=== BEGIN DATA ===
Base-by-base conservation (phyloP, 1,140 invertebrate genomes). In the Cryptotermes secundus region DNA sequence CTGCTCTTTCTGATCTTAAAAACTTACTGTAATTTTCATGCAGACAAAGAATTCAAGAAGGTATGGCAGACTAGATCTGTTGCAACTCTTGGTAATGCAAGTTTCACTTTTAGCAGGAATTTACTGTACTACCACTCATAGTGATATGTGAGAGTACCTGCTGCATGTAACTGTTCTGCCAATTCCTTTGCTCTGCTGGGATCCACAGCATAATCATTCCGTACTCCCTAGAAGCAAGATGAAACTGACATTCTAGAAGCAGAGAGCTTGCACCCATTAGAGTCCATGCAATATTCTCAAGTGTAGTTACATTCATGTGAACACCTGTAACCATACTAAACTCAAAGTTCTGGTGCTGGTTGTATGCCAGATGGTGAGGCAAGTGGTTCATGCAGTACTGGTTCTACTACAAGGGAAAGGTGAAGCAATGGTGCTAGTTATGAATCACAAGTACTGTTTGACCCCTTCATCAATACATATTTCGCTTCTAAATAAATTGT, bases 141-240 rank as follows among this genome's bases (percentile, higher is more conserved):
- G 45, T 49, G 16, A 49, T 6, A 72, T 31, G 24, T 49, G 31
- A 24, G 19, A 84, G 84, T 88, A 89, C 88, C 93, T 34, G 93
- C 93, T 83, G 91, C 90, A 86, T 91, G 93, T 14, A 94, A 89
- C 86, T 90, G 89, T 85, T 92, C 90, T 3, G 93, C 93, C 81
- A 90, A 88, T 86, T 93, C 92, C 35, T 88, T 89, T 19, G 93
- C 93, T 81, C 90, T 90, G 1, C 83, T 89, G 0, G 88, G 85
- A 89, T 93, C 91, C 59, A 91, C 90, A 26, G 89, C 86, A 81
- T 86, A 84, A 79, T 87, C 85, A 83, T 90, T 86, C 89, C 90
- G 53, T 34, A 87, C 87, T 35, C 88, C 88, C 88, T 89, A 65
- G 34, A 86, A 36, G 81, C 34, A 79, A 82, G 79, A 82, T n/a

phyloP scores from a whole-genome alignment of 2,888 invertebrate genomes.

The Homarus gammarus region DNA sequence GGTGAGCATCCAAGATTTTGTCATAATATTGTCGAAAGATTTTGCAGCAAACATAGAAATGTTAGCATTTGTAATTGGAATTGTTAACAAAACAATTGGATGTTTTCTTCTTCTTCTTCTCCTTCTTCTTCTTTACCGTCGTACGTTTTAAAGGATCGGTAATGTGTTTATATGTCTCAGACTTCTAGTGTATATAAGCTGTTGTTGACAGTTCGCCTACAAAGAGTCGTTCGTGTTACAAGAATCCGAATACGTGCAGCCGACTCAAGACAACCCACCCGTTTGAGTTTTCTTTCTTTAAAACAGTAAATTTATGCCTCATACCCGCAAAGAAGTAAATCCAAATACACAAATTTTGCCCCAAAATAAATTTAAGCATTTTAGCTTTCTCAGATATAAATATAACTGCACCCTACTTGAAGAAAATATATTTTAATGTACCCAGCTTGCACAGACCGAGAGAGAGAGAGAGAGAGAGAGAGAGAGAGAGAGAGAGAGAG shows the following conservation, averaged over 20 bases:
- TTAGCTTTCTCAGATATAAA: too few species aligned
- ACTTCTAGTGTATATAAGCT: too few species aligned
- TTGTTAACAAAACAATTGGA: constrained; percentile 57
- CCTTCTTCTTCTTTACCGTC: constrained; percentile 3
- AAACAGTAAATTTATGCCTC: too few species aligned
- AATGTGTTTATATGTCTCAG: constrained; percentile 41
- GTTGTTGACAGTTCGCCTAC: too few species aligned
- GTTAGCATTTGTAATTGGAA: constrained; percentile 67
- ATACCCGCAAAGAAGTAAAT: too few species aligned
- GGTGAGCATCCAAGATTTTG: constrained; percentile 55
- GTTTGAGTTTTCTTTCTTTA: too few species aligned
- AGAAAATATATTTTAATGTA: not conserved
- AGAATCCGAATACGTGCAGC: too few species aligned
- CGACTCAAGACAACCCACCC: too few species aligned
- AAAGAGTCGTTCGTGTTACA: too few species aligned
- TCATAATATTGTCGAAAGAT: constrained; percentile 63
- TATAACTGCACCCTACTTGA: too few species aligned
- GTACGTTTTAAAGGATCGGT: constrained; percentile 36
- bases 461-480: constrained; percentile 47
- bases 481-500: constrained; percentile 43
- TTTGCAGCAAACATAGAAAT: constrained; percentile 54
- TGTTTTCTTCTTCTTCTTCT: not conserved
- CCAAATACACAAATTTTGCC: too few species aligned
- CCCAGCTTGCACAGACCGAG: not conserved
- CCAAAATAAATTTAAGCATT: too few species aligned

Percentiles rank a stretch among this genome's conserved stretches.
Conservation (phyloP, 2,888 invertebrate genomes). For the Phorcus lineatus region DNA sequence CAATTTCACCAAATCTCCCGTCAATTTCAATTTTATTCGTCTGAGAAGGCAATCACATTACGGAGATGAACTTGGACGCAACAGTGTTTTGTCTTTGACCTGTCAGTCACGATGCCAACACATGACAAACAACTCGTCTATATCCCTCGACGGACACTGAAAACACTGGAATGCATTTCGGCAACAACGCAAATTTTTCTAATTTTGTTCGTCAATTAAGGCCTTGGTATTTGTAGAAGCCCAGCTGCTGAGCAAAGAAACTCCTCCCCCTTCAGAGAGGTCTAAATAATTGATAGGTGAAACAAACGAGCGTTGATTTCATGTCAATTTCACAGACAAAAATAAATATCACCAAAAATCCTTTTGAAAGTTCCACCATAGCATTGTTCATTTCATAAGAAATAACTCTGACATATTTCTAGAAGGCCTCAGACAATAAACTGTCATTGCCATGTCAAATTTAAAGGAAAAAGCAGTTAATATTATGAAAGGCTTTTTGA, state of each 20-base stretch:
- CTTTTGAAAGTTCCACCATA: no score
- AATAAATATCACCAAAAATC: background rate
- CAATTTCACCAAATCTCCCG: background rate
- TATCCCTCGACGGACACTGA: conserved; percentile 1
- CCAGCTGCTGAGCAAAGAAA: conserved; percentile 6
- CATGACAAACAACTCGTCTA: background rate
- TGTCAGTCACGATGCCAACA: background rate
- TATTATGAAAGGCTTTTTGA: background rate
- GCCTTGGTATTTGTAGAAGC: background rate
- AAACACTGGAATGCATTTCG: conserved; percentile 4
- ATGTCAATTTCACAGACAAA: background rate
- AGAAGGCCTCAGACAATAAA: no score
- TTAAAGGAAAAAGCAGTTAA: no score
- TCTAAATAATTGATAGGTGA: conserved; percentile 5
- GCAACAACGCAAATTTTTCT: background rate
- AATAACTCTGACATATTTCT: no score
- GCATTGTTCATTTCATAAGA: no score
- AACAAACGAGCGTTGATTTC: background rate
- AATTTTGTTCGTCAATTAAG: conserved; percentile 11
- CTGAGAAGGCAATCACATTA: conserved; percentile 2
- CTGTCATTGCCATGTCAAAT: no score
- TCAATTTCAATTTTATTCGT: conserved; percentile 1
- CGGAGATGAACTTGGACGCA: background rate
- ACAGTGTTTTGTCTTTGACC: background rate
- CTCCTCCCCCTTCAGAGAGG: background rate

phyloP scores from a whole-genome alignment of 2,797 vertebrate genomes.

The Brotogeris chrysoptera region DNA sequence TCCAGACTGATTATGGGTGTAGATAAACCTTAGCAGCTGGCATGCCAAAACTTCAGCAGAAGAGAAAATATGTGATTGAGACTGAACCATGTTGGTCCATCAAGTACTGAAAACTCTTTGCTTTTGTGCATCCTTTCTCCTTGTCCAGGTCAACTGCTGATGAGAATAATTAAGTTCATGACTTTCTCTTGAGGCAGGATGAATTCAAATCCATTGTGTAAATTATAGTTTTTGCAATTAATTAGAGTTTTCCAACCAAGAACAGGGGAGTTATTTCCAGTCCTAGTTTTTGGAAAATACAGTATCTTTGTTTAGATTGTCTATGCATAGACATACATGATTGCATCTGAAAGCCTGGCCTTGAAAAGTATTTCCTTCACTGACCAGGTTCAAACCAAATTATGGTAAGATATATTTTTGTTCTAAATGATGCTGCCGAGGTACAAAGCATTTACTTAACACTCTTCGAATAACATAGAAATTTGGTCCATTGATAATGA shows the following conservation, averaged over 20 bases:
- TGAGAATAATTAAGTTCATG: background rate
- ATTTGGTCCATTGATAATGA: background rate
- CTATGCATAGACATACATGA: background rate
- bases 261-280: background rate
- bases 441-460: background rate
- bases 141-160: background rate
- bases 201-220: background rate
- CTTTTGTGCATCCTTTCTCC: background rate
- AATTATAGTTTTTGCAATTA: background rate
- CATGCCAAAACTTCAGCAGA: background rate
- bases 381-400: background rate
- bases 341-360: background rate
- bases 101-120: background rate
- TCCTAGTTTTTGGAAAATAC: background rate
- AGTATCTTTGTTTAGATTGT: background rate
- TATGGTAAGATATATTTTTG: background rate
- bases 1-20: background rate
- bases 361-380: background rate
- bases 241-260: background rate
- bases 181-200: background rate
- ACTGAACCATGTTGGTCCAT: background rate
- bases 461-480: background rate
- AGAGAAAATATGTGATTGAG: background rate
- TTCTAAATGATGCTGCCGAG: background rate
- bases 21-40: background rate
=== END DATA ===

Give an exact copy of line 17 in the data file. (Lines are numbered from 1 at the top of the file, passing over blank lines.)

- CCTTCTTCTTCTTTACCGTC: constrained; percentile 3